Another excellent piece on Christmas from one of my favorite Methodist writers. This also appeared as a chapter in the book, Watch for the Light: Readings for Advent and Christmas.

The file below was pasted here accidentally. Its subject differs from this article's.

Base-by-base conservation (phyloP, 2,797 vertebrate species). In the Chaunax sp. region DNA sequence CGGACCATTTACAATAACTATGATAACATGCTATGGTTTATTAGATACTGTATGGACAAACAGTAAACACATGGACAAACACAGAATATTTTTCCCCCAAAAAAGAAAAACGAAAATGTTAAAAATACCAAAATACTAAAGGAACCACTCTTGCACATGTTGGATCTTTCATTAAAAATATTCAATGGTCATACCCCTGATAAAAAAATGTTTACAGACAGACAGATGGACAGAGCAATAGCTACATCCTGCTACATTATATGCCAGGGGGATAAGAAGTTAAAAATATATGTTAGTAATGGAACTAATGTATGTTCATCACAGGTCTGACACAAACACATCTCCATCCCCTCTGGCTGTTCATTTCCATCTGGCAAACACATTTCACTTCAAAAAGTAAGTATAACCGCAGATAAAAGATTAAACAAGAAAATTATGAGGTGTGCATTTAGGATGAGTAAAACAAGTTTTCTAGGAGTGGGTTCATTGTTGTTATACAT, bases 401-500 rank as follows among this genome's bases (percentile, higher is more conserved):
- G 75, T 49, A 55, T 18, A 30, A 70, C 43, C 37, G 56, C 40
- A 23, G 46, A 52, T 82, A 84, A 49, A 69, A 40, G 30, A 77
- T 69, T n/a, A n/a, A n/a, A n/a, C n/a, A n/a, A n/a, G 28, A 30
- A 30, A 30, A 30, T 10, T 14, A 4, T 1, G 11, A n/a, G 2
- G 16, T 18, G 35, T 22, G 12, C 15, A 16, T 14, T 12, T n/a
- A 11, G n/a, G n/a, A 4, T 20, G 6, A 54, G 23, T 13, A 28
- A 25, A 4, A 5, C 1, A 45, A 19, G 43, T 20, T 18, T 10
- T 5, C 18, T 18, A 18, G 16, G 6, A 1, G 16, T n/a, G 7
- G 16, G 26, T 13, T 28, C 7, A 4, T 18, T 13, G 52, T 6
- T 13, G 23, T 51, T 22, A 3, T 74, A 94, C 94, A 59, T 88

We prefer to think of ourselves as givers — powerful, competent, self-sufficient, capable people whose goodness motivates us to employ some of our power, competence and gifts to benefit the less fortunate. Which is a direct contradiction of the biblical account of the first Christmas. There we are portrayed not as the givers we wish we were but as the receivers we are. Luke and Matthew go to great lengths to demonstrate that we — with our power, generosity, competence and capabilities — had little to do with God’s work in Jesus. God wanted to do something for us so strange, so utterly beyond the bounds of human imagination, so foreign to human projection, that God had to resort to angels, pregnant virgins and stars in the sky to get it done. We didn’t think of it, understand it or approve it. All we could do, at Bethlehem, was receive it. A gift from a God we hardly even knew.